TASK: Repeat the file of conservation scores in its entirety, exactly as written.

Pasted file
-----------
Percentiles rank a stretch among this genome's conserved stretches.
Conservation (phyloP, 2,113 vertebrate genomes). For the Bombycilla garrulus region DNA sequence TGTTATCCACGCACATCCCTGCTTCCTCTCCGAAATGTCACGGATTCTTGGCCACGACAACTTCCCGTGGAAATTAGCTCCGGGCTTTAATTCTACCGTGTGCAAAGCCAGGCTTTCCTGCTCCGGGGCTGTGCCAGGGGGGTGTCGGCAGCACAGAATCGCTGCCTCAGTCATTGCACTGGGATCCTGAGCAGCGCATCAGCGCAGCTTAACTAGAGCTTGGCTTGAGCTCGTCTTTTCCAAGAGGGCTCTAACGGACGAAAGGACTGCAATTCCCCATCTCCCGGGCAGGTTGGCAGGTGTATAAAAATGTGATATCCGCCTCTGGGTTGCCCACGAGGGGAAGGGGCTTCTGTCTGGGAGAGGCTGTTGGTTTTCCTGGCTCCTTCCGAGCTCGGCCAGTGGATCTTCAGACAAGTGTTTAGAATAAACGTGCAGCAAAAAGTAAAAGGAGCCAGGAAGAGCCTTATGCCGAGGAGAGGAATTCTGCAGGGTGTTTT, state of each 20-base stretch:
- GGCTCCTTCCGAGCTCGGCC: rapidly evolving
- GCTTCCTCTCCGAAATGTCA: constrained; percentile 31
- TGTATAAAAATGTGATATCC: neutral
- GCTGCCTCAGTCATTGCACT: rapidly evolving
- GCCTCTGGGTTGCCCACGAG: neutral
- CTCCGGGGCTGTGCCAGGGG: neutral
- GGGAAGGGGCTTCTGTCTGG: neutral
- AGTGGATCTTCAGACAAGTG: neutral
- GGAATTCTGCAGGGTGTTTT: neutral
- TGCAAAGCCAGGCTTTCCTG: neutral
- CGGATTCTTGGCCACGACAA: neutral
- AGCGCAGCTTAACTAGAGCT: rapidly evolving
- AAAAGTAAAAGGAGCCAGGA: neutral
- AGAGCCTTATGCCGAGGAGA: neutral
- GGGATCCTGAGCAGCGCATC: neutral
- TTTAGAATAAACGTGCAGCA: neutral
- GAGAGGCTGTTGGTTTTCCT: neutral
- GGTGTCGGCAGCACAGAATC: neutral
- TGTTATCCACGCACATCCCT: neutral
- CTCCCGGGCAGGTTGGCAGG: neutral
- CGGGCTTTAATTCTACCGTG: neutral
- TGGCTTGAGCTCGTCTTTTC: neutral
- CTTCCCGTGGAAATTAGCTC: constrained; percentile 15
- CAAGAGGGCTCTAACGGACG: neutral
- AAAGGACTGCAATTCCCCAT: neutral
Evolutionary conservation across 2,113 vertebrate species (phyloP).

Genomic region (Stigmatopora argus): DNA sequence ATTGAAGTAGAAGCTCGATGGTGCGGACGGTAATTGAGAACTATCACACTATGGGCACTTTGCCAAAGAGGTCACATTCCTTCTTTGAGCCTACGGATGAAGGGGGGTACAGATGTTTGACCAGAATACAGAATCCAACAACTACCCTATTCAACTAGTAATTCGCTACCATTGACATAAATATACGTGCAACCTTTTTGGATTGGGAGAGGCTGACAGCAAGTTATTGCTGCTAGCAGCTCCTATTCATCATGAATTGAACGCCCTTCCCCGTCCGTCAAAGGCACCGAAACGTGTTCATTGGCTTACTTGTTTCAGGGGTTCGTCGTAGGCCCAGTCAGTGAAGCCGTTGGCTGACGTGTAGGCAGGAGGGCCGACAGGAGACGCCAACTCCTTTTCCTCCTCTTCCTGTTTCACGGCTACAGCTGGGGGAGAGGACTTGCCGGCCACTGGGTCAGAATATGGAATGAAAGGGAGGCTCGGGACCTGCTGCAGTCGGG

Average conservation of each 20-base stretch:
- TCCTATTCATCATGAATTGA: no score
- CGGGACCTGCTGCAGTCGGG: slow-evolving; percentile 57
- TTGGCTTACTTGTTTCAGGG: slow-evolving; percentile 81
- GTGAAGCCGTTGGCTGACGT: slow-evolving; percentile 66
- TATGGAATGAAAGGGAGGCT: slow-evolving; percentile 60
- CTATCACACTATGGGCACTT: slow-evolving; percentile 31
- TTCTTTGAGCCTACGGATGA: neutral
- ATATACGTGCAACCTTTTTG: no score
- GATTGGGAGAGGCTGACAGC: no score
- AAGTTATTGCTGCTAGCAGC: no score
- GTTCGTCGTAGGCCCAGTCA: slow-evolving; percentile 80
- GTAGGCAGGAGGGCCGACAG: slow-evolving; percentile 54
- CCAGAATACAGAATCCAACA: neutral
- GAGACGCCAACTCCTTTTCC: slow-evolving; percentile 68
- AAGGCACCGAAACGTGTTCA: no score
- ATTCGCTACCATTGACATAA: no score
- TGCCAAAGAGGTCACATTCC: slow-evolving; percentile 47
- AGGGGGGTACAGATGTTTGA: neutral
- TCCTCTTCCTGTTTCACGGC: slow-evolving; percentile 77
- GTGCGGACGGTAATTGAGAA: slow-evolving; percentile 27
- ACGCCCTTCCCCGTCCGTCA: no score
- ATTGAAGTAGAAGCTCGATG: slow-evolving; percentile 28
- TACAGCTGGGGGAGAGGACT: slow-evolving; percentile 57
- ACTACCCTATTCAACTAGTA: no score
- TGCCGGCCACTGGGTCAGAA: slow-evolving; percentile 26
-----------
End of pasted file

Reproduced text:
Percentiles rank a stretch among this genome's conserved stretches.
Conservation (phyloP, 2,113 vertebrate genomes). For the Bombycilla garrulus region DNA sequence TGTTATCCACGCACATCCCTGCTTCCTCTCCGAAATGTCACGGATTCTTGGCCACGACAACTTCCCGTGGAAATTAGCTCCGGGCTTTAATTCTACCGTGTGCAAAGCCAGGCTTTCCTGCTCCGGGGCTGTGCCAGGGGGGTGTCGGCAGCACAGAATCGCTGCCTCAGTCATTGCACTGGGATCCTGAGCAGCGCATCAGCGCAGCTTAACTAGAGCTTGGCTTGAGCTCGTCTTTTCCAAGAGGGCTCTAACGGACGAAAGGACTGCAATTCCCCATCTCCCGGGCAGGTTGGCAGGTGTATAAAAATGTGATATCCGCCTCTGGGTTGCCCACGAGGGGAAGGGGCTTCTGTCTGGGAGAGGCTGTTGGTTTTCCTGGCTCCTTCCGAGCTCGGCCAGTGGATCTTCAGACAAGTGTTTAGAATAAACGTGCAGCAAAAAGTAAAAGGAGCCAGGAAGAGCCTTATGCCGAGGAGAGGAATTCTGCAGGGTGTTTT, state of each 20-base stretch:
- GGCTCCTTCCGAGCTCGGCC: rapidly evolving
- GCTTCCTCTCCGAAATGTCA: constrained; percentile 31
- TGTATAAAAATGTGATATCC: neutral
- GCTGCCTCAGTCATTGCACT: rapidly evolving
- GCCTCTGGGTTGCCCACGAG: neutral
- CTCCGGGGCTGTGCCAGGGG: neutral
- GGGAAGGGGCTTCTGTCTGG: neutral
- AGTGGATCTTCAGACAAGTG: neutral
- GGAATTCTGCAGGGTGTTTT: neutral
- TGCAAAGCCAGGCTTTCCTG: neutral
- CGGATTCTTGGCCACGACAA: neutral
- AGCGCAGCTTAACTAGAGCT: rapidly evolving
- AAAAGTAAAAGGAGCCAGGA: neutral
- AGAGCCTTATGCCGAGGAGA: neutral
- GGGATCCTGAGCAGCGCATC: neutral
- TTTAGAATAAACGTGCAGCA: neutral
- GAGAGGCTGTTGGTTTTCCT: neutral
- GGTGTCGGCAGCACAGAATC: neutral
- TGTTATCCACGCACATCCCT: neutral
- CTCCCGGGCAGGTTGGCAGG: neutral
- CGGGCTTTAATTCTACCGTG: neutral
- TGGCTTGAGCTCGTCTTTTC: neutral
- CTTCCCGTGGAAATTAGCTC: constrained; percentile 15
- CAAGAGGGCTCTAACGGACG: neutral
- AAAGGACTGCAATTCCCCAT: neutral
Evolutionary conservation across 2,113 vertebrate species (phyloP).

Genomic region (Stigmatopora argus): DNA sequence ATTGAAGTAGAAGCTCGATGGTGCGGACGGTAATTGAGAACTATCACACTATGGGCACTTTGCCAAAGAGGTCACATTCCTTCTTTGAGCCTACGGATGAAGGGGGGTACAGATGTTTGACCAGAATACAGAATCCAACAACTACCCTATTCAACTAGTAATTCGCTACCATTGACATAAATATACGTGCAACCTTTTTGGATTGGGAGAGGCTGACAGCAAGTTATTGCTGCTAGCAGCTCCTATTCATCATGAATTGAACGCCCTTCCCCGTCCGTCAAAGGCACCGAAACGTGTTCATTGGCTTACTTGTTTCAGGGGTTCGTCGTAGGCCCAGTCAGTGAAGCCGTTGGCTGACGTGTAGGCAGGAGGGCCGACAGGAGACGCCAACTCCTTTTCCTCCTCTTCCTGTTTCACGGCTACAGCTGGGGGAGAGGACTTGCCGGCCACTGGGTCAGAATATGGAATGAAAGGGAGGCTCGGGACCTGCTGCAGTCGGG

Average conservation of each 20-base stretch:
- TCCTATTCATCATGAATTGA: no score
- CGGGACCTGCTGCAGTCGGG: slow-evolving; percentile 57
- TTGGCTTACTTGTTTCAGGG: slow-evolving; percentile 81
- GTGAAGCCGTTGGCTGACGT: slow-evolving; percentile 66
- TATGGAATGAAAGGGAGGCT: slow-evolving; percentile 60
- CTATCACACTATGGGCACTT: slow-evolving; percentile 31
- TTCTTTGAGCCTACGGATGA: neutral
- ATATACGTGCAACCTTTTTG: no score
- GATTGGGAGAGGCTGACAGC: no score
- AAGTTATTGCTGCTAGCAGC: no score
- GTTCGTCGTAGGCCCAGTCA: slow-evolving; percentile 80
- GTAGGCAGGAGGGCCGACAG: slow-evolving; percentile 54
- CCAGAATACAGAATCCAACA: neutral
- GAGACGCCAACTCCTTTTCC: slow-evolving; percentile 68
- AAGGCACCGAAACGTGTTCA: no score
- ATTCGCTACCATTGACATAA: no score
- TGCCAAAGAGGTCACATTCC: slow-evolving; percentile 47
- AGGGGGGTACAGATGTTTGA: neutral
- TCCTCTTCCTGTTTCACGGC: slow-evolving; percentile 77
- GTGCGGACGGTAATTGAGAA: slow-evolving; percentile 27
- ACGCCCTTCCCCGTCCGTCA: no score
- ATTGAAGTAGAAGCTCGATG: slow-evolving; percentile 28
- TACAGCTGGGGGAGAGGACT: slow-evolving; percentile 57
- ACTACCCTATTCAACTAGTA: no score
- TGCCGGCCACTGGGTCAGAA: slow-evolving; percentile 26